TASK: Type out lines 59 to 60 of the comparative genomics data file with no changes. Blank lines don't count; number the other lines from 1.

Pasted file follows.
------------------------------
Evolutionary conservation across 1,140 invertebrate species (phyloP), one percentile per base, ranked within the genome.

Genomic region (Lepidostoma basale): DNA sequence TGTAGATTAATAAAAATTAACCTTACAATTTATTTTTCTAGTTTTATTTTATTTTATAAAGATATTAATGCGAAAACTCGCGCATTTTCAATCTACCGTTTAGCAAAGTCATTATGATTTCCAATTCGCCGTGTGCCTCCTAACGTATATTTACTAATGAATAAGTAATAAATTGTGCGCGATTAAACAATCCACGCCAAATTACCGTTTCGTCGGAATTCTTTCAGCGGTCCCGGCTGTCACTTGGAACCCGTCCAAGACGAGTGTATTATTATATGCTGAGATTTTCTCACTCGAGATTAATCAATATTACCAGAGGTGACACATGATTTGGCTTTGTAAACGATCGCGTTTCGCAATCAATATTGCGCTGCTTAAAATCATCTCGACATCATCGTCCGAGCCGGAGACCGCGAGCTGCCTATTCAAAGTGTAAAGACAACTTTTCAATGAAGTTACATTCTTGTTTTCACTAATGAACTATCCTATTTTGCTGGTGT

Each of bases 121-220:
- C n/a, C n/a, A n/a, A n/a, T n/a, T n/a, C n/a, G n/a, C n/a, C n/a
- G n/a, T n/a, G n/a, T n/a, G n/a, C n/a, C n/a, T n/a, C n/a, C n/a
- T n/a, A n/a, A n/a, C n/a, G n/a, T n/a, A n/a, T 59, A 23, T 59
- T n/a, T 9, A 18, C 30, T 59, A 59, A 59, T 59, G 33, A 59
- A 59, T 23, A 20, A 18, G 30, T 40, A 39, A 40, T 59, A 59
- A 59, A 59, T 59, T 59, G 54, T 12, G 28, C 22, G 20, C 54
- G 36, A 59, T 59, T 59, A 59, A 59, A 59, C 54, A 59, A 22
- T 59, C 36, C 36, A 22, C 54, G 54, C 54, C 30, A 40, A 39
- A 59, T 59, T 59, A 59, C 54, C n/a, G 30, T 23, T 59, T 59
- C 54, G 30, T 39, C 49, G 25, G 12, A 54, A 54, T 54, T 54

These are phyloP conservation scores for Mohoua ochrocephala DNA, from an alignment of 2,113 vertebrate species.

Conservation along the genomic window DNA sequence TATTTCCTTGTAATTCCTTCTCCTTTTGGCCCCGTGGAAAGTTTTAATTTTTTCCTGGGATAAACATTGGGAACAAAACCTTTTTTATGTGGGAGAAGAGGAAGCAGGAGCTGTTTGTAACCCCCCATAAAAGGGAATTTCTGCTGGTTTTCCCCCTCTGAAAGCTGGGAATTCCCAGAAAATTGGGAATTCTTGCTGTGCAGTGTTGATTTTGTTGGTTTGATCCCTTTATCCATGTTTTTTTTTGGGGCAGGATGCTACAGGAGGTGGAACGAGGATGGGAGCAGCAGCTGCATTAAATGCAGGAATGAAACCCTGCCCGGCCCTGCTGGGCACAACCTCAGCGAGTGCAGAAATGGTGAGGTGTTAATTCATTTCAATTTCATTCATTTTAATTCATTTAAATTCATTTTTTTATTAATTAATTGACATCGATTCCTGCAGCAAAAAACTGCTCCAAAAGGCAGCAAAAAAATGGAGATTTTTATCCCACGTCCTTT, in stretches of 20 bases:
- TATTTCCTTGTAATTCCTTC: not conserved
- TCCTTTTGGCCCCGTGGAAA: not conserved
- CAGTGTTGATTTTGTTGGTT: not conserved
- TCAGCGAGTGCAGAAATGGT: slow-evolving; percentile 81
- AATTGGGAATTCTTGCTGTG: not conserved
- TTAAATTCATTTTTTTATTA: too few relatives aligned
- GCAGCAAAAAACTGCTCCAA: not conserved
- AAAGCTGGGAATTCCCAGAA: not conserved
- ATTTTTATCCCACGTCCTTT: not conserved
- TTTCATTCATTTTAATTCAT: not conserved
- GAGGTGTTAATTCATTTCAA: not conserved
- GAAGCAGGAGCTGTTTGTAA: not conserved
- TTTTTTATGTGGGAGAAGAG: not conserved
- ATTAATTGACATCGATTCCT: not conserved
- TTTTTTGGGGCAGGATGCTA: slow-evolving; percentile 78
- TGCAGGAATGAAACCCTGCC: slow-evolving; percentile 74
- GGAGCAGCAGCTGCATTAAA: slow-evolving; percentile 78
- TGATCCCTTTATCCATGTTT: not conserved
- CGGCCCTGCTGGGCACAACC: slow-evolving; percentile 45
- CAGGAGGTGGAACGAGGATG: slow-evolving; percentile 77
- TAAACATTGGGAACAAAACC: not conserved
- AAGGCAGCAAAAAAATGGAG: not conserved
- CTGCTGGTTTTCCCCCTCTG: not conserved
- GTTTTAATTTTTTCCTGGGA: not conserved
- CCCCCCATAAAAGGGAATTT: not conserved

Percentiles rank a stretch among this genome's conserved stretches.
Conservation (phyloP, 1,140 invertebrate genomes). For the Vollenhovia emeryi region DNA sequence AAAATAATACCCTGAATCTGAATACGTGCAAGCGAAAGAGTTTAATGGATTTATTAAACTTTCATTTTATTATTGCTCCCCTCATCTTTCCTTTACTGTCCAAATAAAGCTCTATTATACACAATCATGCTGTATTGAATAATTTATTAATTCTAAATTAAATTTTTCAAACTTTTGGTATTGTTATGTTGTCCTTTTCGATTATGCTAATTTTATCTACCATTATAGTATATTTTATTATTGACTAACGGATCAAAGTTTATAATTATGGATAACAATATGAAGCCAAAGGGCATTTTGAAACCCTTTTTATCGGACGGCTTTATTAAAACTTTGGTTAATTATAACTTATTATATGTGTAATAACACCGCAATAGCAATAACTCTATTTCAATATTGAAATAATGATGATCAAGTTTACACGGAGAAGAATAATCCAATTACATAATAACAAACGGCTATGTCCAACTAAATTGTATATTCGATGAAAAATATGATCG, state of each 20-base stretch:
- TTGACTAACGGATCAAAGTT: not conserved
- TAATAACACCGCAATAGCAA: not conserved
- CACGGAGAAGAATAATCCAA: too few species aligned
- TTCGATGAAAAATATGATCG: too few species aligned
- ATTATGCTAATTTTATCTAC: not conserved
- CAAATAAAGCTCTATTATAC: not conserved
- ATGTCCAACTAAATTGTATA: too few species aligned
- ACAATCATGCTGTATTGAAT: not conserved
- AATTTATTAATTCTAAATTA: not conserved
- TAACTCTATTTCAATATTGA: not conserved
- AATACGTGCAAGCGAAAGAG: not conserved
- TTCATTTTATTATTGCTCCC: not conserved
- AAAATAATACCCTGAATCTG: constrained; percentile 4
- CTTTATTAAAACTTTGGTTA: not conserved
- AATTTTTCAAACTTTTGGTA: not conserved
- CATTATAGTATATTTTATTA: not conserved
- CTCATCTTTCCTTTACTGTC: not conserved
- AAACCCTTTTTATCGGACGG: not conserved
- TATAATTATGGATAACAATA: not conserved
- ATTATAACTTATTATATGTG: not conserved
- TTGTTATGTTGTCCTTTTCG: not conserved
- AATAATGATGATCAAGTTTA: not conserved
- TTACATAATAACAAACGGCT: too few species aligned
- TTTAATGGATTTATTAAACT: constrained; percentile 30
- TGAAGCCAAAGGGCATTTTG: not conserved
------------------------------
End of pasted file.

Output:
- CTCATCTTTCCTTTACTGTC: not conserved
- AAACCCTTTTTATCGGACGG: not conserved